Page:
Sikhs Are Faced With Hatred

There are about 500,000 Sikhs in the U. S. Frequently, they are beaten or killed. Haters shout “rag head” at them in public.

I assume some of this hatred is because many people believe Sikhs are Muslims or perhaps Hindus. They are neither. There is no justification to treat either Muslims or Hindus this way either.

Sikhs in the U. S. are concentrated on the east and west coast. While many are trained in professions they are unable to find professional work and drive cabs in big cities.

According to surviving newspaper reports, in 1907 500 white men, members of the Asiatic Exclusion League, attacked Sikhs and other Asians in Bellingham, WA. The Sikhs had been recruited to come from India to work in the lumber industry. They ran for their lives and scattered around the countryside.

The Sikhs began in the late 1400’s under the teachings of Guru Nanak. He lived in the Punjab area India and protested the dominance of the Hindu and Muslim faiths. He taught equality between men and women, preacher and congregant, ruler and serf and high born and untouchable. Today we call such teaching the social gospel.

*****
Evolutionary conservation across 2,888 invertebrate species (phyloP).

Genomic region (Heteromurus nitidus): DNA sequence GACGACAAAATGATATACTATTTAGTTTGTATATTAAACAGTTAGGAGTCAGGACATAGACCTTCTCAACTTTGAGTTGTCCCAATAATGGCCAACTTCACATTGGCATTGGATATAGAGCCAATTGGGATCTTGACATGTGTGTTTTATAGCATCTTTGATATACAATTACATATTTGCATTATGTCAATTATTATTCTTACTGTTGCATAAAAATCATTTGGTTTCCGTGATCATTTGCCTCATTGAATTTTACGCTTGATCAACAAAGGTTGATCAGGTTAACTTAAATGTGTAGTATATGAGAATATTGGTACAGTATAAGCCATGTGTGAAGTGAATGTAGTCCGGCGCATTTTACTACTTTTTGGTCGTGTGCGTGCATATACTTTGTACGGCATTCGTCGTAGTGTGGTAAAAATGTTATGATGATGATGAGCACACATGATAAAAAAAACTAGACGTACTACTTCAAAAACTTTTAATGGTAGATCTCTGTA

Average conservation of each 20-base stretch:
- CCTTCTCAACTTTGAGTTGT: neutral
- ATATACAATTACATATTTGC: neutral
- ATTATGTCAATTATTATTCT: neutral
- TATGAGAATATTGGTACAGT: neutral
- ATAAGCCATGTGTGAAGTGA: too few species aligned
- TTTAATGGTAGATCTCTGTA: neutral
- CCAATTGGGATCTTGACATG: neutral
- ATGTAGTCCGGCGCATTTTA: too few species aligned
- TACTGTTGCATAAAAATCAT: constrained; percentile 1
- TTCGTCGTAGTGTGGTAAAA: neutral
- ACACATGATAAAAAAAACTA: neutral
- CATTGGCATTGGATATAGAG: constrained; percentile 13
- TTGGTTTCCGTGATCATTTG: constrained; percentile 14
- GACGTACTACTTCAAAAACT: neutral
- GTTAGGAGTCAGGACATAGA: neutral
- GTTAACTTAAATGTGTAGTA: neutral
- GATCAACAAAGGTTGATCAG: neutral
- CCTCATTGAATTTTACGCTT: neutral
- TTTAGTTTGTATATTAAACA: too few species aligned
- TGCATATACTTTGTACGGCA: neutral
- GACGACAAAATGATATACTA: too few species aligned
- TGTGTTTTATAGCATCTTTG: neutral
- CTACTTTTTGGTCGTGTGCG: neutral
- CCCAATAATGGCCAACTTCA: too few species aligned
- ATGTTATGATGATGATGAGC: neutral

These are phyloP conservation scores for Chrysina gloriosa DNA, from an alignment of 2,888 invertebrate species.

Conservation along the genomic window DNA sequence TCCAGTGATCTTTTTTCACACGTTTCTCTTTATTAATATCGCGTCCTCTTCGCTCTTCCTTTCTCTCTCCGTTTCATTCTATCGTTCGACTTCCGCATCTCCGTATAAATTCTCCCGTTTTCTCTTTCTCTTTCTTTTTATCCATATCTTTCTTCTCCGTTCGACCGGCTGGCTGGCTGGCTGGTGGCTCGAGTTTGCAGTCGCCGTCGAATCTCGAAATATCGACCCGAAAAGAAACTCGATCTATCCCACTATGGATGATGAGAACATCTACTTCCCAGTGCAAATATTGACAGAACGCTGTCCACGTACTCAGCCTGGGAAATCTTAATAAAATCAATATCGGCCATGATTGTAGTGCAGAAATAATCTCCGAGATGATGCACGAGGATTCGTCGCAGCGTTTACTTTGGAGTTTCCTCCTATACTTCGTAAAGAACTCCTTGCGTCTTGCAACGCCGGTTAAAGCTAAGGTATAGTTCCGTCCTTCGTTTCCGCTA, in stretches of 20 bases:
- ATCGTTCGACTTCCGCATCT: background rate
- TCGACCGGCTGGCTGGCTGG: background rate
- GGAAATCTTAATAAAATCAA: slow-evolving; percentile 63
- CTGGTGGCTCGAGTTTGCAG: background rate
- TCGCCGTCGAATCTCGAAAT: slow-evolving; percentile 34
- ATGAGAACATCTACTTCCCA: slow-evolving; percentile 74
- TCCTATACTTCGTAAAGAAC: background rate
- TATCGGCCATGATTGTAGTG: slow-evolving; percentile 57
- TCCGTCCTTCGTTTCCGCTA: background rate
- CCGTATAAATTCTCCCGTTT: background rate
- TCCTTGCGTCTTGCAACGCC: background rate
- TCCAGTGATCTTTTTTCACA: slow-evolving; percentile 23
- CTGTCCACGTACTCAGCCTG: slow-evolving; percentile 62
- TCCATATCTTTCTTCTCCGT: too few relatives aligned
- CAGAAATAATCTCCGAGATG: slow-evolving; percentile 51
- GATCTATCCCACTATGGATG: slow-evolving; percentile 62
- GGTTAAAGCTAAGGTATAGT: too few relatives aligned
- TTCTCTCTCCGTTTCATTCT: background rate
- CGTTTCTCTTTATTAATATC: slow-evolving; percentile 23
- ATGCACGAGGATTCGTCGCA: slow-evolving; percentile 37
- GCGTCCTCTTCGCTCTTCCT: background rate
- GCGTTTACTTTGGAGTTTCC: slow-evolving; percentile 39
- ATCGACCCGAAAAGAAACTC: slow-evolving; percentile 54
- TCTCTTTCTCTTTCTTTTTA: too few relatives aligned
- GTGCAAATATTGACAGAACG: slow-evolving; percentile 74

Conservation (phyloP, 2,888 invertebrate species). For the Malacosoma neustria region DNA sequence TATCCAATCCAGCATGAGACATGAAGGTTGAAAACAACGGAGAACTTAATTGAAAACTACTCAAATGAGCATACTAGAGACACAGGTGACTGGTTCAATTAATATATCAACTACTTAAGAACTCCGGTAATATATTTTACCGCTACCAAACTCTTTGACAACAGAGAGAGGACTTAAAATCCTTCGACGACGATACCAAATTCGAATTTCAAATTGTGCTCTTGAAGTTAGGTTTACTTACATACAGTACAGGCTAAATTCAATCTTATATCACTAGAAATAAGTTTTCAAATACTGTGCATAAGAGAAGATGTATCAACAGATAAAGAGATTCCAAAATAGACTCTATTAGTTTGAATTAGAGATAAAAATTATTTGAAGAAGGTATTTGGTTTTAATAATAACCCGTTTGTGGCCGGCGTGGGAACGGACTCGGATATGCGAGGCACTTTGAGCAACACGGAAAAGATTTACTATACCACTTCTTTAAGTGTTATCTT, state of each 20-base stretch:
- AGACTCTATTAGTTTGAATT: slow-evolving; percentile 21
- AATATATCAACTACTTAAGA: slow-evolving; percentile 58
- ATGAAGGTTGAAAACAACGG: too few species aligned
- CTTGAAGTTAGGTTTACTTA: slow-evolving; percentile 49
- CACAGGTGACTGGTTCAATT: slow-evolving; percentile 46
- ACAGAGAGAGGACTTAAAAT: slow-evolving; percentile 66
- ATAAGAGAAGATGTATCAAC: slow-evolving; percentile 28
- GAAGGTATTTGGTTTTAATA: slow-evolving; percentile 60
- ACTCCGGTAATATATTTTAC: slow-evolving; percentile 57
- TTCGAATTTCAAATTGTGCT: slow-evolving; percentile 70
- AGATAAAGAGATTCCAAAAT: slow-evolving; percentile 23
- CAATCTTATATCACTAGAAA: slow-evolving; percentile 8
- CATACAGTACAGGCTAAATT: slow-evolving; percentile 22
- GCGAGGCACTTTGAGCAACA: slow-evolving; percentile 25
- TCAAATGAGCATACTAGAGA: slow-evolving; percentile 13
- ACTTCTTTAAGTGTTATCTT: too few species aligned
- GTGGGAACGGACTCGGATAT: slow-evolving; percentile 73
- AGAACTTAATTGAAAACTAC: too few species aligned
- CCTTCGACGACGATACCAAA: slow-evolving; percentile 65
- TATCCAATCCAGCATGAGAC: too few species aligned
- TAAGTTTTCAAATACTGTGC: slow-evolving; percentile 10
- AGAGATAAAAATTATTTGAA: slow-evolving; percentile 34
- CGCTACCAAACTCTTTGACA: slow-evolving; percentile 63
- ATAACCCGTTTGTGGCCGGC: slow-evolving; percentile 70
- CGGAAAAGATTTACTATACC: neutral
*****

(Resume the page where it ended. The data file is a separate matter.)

This equality between categories and classes was just as repugnant then as it is today. When we see religious statements on the news today it is a row of men in suits when it is conservative Protestants and a row of male clergy when Catholic. This equality thing is not to be tolerated.

Let’s hope discrimination against Sikhs comes to an end one day soon.

22 Responses

  1. Juan Ruiz

    Not to throw a wrench in this encomium, but let’s not forget two of them assassinated Indira Gandhi…bodyguards no less.

    1. Juan 6:46 but let’s not forget two of them assassinated Indira Gandhi…bodyguards no less.

      Yes, there is that. They were Sikh nationalists. Some Sikh’s are part of a political movement in India to make the area of Punjab province into a Sikh nation like Pakistan and Bangladesh were separated off from the more Hindu areas to be Muslim countries. As we all know, we’ve had some assassinations and other attempts.

    2. entech

      There have been extremists from every religious group that have committed atrocities in the name of their cause or god.